Last year I published an academic article in which I explored the counter-productive ways in which some countries on the continent that discriminate against sexual minorities are depicted in parts of the Western media (relying on arguments that a specific country is violating the rights of sexual minorities) and by some human rights activists fighting against the oppression of sexual minorities.
The way this is sometimes done, I wrote, may well reinforce perceptions that demands to respect the rights of sexual minorities are part of a neo-colonial project and inherently racist.
To be clear, I do not believe that demands to respect the rights of sexual minorities are inherently racist. Homophobia is a Western invention, just as the idea of branding people as “homosexual” because they experience same sex sexual desire is of Western origin, having emerged in Europe in the latter part of the nineteenth century. Western colonisers popularised what we today would call homophobia in large parts of our continent – with the assistance of the Christian missionaries. To take steps to protect individuals against homophobia can therefore be depicted as anti-colonial and anti-racist in nature.
Nevertheless, because of the manner in which countries from the global North (some of them the major colonisers of our continent) and some sectors of the Western media sometimes invoke human rights discourse in relation to discrimination against sexual minorities, the deployment of human rights in defence of sexual minorities can be difficult and, in some contexts, this deployment can be effortlessly countered by those who hate or fear LGBTI individuals.
In his book, Human Rights, the Kenyan American scholar Makau Mutua problematizes the deployment of human rights by some actors of the global North, arguing that human rights are often deployed in a manner that seems to fall within the historical continuum of the Euro-centric colonial project, in which actors are cast into superior and subordinate positions.
Mutua uses an extended metaphor to make this point, arguing that a “grand narrative” underlying the entire human rights discourse invoked by international organisations and Western governments is one that pits “savages, on the one hand, against victims and saviours, on the other”.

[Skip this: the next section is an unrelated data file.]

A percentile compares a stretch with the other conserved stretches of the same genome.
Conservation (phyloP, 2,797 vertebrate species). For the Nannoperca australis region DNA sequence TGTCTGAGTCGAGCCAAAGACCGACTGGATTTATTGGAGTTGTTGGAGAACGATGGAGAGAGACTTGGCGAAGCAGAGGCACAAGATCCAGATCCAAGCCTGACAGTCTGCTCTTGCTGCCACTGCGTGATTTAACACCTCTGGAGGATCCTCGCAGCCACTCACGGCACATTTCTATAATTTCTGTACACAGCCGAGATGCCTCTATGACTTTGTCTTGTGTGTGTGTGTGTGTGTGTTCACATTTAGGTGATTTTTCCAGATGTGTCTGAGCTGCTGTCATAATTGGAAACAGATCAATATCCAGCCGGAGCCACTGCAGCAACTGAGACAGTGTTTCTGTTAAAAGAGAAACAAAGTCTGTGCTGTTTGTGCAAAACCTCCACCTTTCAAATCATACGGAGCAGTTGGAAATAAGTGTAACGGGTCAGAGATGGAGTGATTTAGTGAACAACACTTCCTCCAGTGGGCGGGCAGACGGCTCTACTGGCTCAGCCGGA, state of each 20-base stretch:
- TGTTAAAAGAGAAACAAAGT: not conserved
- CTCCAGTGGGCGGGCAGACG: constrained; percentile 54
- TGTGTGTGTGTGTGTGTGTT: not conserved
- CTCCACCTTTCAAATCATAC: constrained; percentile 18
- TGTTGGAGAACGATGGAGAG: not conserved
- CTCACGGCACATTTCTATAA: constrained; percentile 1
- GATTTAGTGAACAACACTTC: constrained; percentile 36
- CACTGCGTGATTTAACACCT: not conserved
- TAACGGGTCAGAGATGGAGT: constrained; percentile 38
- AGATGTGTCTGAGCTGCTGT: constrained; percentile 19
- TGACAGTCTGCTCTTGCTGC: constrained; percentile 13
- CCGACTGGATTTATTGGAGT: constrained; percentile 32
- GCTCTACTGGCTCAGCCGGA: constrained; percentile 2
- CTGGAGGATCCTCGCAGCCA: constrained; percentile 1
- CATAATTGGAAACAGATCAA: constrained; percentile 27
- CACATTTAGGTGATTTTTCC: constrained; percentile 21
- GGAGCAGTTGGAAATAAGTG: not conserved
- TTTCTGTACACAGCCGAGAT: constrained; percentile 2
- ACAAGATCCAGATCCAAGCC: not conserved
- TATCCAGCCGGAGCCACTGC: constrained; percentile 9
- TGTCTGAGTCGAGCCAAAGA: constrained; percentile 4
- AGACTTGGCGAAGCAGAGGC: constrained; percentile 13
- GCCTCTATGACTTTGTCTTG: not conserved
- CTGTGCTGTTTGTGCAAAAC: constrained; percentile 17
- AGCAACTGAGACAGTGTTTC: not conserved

In this grand narrative, international organisations and Western governments play the role of patronising “saviour” (much as Western governments supposedly did during the process of colonisation) of a minority of victims (members of the sexual minority).
Western governments and international organisations (and, one can add, some Western media outlets) thus depict African governments and the majority of their citizens as “savages” who do not respect the most basic rights of their fellow citizens and need to be reprimanded and corrected by Western governments and non-governmental organisations in order to help protect the innocent victims of this ‘barbarism’.
When invoked in this manner, human rights can be stigmatised as in essence representing a set of normative commitments that neatly dovetail with the arrogant and superior attitudes of many in the West towards African governments and the citizens of African countries.
This is a particularly acute problem when Western governments and NGOs invoke human rights to advance the interests of sexual minorities on the continent. Often relying on a discourse of modernity and progress (a discourse that is commonly invoked in human rights debates), “those countries that recognize the rights of sexual minorities are considered modern, which by implication casts those countries that do not recognize such rights as un-modern or pre-modern.
There is a real problem with this discourse in that it sets out to postulate the West as the archetype of inevitable progress, while the African continent is implicitly presented as a ‘backwards and un- developed’, lacking in civility and respect for individuals. This is the same kind of rhetoric previously deployed as part of the colonial project.
However, it would be difficult to typify the Human Rights Council resolution as falling within this problematic discourse. As noted, the resolution was co-sponsored by a wide range of countries from various continents and was supported by a coalition of countries that included many countries from the global South. Venezuela, Bolivia, Cuba and Vietnam can hardly be viewed as countries that would enthusiastically support resolutions at the UN that promote neo-colonialism.
Some of the amendments added to the resolution also specifically counter the kinds of concerns about the (mis)use of human rights discourse by Western countries highlighted above.
Moreover, the South African government did not object to the resolution on these grounds but on the grounds that the resolution was “divisive” and that the government would rather foster “maximum unity” in the Human Rights Council – at the expense of the lives of gay men, lesbians, bisexuals, intersex and transgender individuals.
It is surely unthinkable that the South African government would fail to support a resolution appointing an Independent Expert to protect women against discrimination and violence, despite the fact that several other countries in the Human Rights Council would do so and support for such a resolution would thus also be divisive.
If this is so, the question arises whether the decision to abstain is not at least partly based on a lack of enthusiasm on the part of some South African policy makers for the protection of the dignity and lives of LGBTI individuals.BACK TO TOP